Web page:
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A quick investing cheat sheet for under-25s, from one twenty-something to another

Don't worry millennials, we're not here to berate you about loving smashed avocado on toast.

The Register and NZ Retail editor and associate publisher Sarah Dunn is a big ol’ geek who got on a waiting list at the library to read Talking to My Daughter about the Economy for free as soon as it came out. When her younger co-workers asked for advice on getting their money under control, she wrote the below.

Disclaimer: I have no financial qualifications and am not any kind of professional investment advisor. This is opinion writing that’s based on my personal experience only. Seek other advice before making investment decisions!

Why the stock market?

Inflation is eating your money. Frittering money away on food and consumer goods because it’s easy to access is eating your money. Property may well be out of reach right now, but you need to invest in something ASAP to build passive income into your life.

Unless you have a side hustle, or somebody you trust 100 percent needs a carefully-documented financial backer for their business, there’s not a lot of good options for investing small amounts of money.

Note: Other options do exist, obviously. Term deposits and peer-to-peer lending seem to be the best of an uninspiring bunch. Equity crowdfunding and minerals should be viewed with suspicion. Bitcoin is fascinating and I might have a play with it when I’m more on top of my mortgage, but it’s better described as speculating at this stage.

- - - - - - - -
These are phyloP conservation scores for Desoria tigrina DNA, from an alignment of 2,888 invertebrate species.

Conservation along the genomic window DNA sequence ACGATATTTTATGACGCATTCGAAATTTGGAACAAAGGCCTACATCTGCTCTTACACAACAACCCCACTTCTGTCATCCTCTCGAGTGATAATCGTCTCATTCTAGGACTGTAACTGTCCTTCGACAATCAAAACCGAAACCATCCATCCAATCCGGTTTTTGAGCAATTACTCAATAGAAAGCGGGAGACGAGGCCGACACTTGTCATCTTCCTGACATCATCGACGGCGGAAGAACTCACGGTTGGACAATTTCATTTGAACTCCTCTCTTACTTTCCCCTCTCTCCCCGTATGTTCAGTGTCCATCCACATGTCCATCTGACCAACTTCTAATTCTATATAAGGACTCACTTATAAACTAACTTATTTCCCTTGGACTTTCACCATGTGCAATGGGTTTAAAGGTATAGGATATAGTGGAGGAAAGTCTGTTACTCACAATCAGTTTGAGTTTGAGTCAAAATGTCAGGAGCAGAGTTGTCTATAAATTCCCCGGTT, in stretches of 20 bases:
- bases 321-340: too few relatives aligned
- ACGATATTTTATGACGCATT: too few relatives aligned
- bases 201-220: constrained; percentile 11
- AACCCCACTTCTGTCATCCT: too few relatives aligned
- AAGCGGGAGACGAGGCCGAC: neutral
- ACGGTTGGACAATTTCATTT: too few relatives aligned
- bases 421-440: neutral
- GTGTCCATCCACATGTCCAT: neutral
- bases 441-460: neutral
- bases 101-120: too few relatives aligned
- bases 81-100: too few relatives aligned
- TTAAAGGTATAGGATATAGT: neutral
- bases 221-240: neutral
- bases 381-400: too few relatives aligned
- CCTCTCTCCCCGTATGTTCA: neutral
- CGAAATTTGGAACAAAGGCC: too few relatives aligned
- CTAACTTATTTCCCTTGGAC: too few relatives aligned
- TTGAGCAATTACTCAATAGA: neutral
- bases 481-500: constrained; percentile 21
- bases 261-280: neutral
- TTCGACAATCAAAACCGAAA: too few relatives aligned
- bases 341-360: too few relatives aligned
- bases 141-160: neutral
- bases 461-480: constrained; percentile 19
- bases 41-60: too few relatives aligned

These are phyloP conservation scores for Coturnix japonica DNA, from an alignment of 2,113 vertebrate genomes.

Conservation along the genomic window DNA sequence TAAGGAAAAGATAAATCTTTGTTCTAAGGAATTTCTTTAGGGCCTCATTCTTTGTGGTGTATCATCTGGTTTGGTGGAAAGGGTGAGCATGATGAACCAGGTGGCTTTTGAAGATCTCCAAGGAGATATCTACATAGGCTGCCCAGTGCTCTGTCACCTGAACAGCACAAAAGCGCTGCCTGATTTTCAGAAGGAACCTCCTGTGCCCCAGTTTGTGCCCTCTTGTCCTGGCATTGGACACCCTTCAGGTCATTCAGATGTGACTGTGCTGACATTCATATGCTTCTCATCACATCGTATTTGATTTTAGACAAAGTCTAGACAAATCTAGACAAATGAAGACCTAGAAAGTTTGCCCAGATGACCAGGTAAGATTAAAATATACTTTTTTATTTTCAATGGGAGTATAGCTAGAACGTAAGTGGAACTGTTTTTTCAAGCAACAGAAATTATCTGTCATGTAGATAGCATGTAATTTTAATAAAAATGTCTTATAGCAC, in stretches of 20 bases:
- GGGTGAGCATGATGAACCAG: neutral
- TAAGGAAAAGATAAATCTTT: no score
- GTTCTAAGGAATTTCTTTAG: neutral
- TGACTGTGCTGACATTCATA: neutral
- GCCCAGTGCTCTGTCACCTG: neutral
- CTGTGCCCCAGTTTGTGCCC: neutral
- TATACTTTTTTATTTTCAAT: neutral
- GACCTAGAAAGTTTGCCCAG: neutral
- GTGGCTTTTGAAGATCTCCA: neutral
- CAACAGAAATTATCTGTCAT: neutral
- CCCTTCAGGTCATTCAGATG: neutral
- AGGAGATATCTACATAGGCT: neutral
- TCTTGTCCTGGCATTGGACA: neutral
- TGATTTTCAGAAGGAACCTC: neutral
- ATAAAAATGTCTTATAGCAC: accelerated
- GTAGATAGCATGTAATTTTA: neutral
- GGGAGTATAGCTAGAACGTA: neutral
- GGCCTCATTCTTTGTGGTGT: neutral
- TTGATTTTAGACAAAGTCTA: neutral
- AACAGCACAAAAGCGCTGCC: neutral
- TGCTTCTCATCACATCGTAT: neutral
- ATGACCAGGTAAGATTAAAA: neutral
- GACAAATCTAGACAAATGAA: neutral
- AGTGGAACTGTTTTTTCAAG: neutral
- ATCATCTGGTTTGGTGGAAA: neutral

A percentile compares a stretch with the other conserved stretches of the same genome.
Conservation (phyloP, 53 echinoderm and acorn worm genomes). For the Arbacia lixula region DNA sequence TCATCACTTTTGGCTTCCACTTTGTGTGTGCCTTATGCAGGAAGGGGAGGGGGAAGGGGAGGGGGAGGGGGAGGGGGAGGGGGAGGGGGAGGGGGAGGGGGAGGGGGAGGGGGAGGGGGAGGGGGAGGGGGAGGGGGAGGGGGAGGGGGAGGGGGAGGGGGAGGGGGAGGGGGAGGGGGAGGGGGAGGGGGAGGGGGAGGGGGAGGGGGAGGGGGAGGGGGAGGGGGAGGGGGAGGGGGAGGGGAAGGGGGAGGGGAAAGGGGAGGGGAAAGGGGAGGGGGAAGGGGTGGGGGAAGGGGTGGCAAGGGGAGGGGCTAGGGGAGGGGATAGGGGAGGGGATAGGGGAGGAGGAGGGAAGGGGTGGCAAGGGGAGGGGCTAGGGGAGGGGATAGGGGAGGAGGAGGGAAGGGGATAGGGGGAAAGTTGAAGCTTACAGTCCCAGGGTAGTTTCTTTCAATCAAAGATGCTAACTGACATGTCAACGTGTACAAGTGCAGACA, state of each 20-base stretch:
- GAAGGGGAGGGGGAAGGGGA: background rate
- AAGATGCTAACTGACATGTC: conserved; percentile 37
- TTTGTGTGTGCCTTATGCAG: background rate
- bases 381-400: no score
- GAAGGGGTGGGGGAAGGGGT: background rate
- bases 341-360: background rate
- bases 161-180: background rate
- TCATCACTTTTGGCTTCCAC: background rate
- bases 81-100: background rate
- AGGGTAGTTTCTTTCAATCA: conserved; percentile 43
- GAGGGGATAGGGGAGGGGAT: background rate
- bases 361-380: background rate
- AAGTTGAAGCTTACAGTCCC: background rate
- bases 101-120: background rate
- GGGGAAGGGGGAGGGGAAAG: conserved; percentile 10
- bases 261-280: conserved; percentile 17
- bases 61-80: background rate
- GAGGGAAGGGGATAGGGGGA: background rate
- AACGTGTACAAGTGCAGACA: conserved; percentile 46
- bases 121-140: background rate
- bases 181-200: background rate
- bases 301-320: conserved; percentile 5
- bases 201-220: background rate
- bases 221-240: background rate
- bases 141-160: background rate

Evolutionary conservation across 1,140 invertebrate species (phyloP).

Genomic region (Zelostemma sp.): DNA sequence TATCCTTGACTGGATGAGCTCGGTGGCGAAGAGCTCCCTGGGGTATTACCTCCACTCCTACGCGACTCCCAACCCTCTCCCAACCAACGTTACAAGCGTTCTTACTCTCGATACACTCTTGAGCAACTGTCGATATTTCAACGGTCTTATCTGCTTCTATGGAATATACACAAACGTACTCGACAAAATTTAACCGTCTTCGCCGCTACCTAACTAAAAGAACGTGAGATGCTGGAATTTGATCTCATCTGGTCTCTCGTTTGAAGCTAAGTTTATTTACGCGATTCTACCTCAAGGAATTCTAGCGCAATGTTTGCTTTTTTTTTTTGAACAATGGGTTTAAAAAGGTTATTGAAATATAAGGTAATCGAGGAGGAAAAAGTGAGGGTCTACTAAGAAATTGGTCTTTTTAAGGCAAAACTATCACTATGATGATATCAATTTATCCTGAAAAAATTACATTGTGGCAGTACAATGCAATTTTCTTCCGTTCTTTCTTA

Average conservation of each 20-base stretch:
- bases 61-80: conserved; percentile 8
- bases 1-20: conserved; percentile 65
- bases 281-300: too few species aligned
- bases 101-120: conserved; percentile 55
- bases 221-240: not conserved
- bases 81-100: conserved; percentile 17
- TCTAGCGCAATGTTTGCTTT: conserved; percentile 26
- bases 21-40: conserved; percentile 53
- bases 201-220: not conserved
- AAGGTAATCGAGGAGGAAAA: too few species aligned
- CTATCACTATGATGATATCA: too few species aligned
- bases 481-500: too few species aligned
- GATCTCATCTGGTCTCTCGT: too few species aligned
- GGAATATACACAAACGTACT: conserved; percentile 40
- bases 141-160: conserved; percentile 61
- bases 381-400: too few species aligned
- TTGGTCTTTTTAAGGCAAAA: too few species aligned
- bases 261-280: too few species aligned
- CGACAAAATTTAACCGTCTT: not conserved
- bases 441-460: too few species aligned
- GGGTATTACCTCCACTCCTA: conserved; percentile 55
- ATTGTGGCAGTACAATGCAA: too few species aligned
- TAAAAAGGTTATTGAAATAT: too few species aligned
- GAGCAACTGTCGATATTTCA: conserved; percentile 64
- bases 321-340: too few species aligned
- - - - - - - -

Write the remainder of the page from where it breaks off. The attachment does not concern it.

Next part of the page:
Why passive income? And how much should I invest?

If you start in your early 20s, investing roughly 15 percent of your yearly earnings is a good goal that will ensure you a prosperous, comfortable future, but if you wait, you’ll have to save a lot harder, later, to get the same amount of money stashed away.

Compound interest – getting paid interest on the interest you’ve already earned - means that small amounts saved now will make a huge difference later in life. Go look at Mr Money Moustache or the Deep Dish if you want to dive deep into this, because the math is good fun, but I’ll offer a quick example below as well.

Once you get the compound interest machine cranking, your investments will generate you an income of their own relatively quickly without you having to do a single thing. For example, you might be aged 22 on what Statistics NZ says is the average weekly wage for a person aged between 20-24: $701. That’s a gross salary of $36,452. Let’s say you plug 15 percent of that - $5468 – into an investment that’s returning a long-term interest rate I’ll cautiously peg at 4 percent.

Using Sorted’s compounding interest calculator, we get these exciting results:

  • After five years: $26,825 of which $1,051 is compounding interest.
  • After 10 years: $53,855 of which $4,738 is compounding interest.
  • After 20 years: $109,578 of which $20,167 is compounding interest.

And let’s remember that this assumes you’ll never get any kind of pay rise or increase your savings rate. You might be thinking, ‘But I’m earning peanuts now – I’ll put this off until I’m older, when my paycheck’s looking healthier and I’ve stopped spending so much on Uber Eats.” This is a mistake.

Let’s fast-forward to the future. You’re now 42 and earning the pre-tax weekly average of $1318, giving you a yearly 15 percent investment goal of $10,280. After 20 years of compound interest on that, you’re 62 and your nest egg has turned into a lovely-sounding $206,009, with $37,916 of it purely interest.

But there’s a problem: you frittered away the first 20 years of savings while waiting around to get started, and missed out on 20 years of investment returns. That’s a minimum of $109,578. If you hadn’t messed about, you’d now have $442,412 to retire on, and a whopping $161,197 of it would be compound interest.

The really dramatic effects of compound interest need time to get going. Getting started in your early 20s means you’ve got time on your side.

Note: